CC Sabathia symbolizes Yankees' frustration, but it's not all his fault
BALTIMORE -- These days, you don't need to read body language to decode the frustration bubbling up around the Yankees. They're spelling it out for you, from Brian Cashman hurling an expletive in Alex Rodriguez's general direction earlier in the week to CC Sabathia biting his tongue Friday night before a regrettable word popped out.
Like Cashman, who is stuck with the endlessly-annoying A-Rod, Sabathia is having trouble trying to cope with a situation that is, to some extent, out of his control.
Take Friday night's 4-3 loss to the Orioles. Sabathia had a no-hitter through five innings, then lost a 3-0 lead during a 32-pitch sixth partly because of two grounders that never reached the infield dirt.
One of them involved Sabathia having to eat the ball because of an uncovered first base.
As if Sabathia's rage wasn't red-lining by then, he later hung a slider to Nate McLouth in the seventh, and McLouth put it on top of the rightfield promenade for the go-ahead home run. When that inning was over, Sabathia stormed off the field screaming at himself, then fired his glove into the dugout.
Even with two more innings in the clubhouse to simmer down and another 10-minute cooling-off period, Sabathia refused to give himself a break. His ERA nudged up to 4.15, the Yankees dropped another game behind the second-place Orioles, and this season continued to fall short of his expectations.
Knowing Sabathia, and checking his numbers, would tell you that. But asking him to evaluate his year revealed the depth of that anger.
"I almost cussed right there," Sabathia said. "But not very good. Not very good."
On another night, with a more Yankee-like team behind him, Friday's postgame chat probably would have had a different tone. Sabathia was handed a 3-0 lead in just three innings, but it could have been twice that against the Orioles' T.J. McFarland, a rare lefthander the Yankees were able to chew up.
Instead, Sabathia was forced to cling to that lead for dear life -- until a few dinks and dunks helped snatch it away. Ultimately, that's on Sabathia. He's on the mound at the time. But there's more ways to win a game than to have Sabathia squeeze the life out of an opponent, and that's no easy task against an Orioles team with the highest slugging percentage (.451) in the majors, a team that has scored more runs (391) than every team but the Red Sox (417).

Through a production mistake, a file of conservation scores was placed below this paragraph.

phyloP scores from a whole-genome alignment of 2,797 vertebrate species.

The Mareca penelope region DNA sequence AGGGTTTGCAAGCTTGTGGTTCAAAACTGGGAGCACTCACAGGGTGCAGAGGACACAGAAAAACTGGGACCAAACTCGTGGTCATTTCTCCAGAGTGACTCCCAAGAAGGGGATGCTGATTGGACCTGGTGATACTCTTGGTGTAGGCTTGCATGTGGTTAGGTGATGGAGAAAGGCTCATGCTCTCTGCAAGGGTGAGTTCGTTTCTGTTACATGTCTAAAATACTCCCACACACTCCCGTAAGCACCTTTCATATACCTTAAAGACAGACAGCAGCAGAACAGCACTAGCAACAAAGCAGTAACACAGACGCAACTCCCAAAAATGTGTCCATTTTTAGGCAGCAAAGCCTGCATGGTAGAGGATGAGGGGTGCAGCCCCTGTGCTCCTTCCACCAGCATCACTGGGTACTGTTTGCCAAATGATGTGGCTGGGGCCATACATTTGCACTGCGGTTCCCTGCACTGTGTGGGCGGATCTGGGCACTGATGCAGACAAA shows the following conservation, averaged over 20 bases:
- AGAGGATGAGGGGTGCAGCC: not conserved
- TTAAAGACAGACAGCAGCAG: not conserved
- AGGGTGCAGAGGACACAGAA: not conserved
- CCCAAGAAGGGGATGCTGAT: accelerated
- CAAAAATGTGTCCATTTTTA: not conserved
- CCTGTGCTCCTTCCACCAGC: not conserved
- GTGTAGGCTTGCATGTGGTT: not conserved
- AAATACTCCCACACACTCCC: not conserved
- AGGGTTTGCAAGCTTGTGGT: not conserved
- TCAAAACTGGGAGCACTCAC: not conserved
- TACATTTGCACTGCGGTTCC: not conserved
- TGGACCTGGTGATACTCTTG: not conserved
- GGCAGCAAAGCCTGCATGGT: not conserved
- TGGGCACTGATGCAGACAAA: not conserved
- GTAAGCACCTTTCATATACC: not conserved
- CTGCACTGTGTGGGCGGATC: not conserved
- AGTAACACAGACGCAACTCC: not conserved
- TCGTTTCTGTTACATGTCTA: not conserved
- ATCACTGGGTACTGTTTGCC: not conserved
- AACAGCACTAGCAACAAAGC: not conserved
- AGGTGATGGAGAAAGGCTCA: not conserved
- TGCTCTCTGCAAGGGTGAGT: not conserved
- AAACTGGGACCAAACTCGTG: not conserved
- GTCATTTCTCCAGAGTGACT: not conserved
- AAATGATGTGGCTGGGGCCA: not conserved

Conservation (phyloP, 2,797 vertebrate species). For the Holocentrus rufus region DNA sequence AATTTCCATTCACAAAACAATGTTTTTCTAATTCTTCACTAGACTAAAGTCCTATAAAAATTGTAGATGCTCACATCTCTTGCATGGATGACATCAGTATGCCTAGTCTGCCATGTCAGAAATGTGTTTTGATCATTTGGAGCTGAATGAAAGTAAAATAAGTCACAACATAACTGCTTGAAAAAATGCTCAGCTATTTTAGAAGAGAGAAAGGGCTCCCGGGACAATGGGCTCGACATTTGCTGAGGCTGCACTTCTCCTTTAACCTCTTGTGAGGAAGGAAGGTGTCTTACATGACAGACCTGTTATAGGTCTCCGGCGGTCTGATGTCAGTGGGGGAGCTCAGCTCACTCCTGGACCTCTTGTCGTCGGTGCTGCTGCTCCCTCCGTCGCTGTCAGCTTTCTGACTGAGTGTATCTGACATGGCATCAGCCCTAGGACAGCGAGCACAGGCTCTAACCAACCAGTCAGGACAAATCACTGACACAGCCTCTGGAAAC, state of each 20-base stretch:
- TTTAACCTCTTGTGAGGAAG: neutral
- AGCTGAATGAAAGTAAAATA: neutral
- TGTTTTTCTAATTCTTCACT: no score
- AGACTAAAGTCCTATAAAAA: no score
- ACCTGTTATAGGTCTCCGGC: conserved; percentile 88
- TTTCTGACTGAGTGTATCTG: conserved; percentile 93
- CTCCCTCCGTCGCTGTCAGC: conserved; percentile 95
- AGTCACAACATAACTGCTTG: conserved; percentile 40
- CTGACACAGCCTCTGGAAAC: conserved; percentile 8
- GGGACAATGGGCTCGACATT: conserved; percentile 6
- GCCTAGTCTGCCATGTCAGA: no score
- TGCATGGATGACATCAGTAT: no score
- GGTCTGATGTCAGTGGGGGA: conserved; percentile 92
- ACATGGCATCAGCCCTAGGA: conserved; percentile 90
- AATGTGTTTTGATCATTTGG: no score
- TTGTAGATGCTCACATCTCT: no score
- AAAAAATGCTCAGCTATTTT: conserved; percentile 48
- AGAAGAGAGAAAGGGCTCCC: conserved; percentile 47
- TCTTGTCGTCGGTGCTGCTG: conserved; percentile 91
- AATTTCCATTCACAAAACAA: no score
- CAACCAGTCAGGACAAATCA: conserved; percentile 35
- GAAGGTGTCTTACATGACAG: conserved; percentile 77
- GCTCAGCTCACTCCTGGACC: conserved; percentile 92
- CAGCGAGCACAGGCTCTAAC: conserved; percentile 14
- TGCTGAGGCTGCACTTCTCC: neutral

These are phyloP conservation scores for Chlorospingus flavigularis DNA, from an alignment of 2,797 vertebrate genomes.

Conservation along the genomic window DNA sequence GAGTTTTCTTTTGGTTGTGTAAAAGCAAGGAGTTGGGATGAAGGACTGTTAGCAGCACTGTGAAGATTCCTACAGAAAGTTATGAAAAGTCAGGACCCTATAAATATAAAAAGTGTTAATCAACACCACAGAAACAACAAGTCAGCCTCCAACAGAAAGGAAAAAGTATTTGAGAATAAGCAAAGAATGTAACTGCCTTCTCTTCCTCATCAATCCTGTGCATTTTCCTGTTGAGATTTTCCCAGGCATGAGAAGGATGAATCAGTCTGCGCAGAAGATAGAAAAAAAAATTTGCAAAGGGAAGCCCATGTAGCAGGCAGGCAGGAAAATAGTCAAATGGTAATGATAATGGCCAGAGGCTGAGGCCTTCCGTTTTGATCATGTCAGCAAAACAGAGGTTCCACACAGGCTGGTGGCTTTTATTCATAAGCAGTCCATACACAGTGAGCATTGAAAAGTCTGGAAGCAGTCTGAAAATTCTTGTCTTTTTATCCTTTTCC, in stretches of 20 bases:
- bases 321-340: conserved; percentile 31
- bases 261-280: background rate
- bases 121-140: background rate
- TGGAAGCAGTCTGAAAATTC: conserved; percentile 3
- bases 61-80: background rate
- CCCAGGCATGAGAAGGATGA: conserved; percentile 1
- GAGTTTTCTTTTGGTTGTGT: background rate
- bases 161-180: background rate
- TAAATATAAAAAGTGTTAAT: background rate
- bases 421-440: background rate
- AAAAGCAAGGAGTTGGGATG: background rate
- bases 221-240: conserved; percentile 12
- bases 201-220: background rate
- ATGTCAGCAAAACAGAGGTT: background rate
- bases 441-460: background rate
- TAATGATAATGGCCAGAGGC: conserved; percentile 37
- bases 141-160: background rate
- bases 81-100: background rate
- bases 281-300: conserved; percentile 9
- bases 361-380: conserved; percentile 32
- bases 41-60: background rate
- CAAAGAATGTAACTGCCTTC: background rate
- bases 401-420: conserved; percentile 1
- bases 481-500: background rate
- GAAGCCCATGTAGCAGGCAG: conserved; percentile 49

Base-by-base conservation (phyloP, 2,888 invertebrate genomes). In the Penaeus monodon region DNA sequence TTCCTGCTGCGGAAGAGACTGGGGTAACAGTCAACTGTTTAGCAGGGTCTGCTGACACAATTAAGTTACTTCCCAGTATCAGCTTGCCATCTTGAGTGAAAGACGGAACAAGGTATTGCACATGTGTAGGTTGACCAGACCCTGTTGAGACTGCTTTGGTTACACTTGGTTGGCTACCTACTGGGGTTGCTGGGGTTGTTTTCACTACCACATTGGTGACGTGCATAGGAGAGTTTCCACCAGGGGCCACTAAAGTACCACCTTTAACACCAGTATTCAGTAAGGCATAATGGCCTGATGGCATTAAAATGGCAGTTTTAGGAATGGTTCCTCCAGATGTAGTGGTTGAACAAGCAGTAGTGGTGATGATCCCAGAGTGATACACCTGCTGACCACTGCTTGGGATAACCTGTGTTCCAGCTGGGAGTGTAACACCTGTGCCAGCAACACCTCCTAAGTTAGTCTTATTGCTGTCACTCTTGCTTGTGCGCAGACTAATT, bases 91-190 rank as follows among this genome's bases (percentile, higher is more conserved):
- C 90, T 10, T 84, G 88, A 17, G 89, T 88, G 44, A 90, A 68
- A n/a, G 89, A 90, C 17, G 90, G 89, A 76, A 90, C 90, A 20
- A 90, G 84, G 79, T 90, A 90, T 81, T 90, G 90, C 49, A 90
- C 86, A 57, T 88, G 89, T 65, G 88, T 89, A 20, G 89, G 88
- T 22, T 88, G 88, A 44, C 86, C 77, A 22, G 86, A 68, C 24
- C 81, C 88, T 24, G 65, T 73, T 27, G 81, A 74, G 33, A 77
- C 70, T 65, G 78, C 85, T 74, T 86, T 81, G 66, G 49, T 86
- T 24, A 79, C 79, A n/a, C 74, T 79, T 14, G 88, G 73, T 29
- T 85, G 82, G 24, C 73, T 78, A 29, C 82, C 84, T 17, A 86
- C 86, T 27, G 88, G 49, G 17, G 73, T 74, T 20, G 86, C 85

"You can't expect your ace to go out there and throw a shutout every time," Joe Girardi said.
Sabathia can think that, and there's no doubt he believes it. But the reality is that not even a guy pulling in $23 million this year can make up for a Yankees roster as full of holes as this one.
Sabathia would never use that as an excuse, nor should he at that salary. But we can say it.
As sturdy as Sabathia is, he can't take all of this on his shoulders. And the rest of the Yankees' rotation has been feeling the squeeze as well. Look at what happened Thursday to Phil Hughes, who allowed two runs in eight innings and still lost when Derek Holland shut out the Yankees on two hits and 92 pitches.
"I feel like I'm wasting starts, you know?" Sabathia said.
He's not alone. The Yankees as a whole certainly feel that way, and as long as the offense continues to sputter -- with A-Rod, Derek Jeter and Curtis Granderson out on rehab, Mark Teixeira out for the season and Kevin Youkilis possibly in the same situation -- they can't afford to throw away games like Friday night.
Sabathia feels as though he was the one who flushed it. Sure, he got the loss. But this was a very winnable game, and Sabathia still put the Yankees in a position where another play or another timely hit could have preserved it.
"Things like tonight can't happen," Sabathia said.
But as long as the Yankees look like this, those things will happen. There's little margin for error these days, and when walking that line, it's too easy to slip off. Maybe that's not much of a consolation to Sabathia, but it does provide some perspective.
Sabathia just has to remember to shout the expletives into his glove.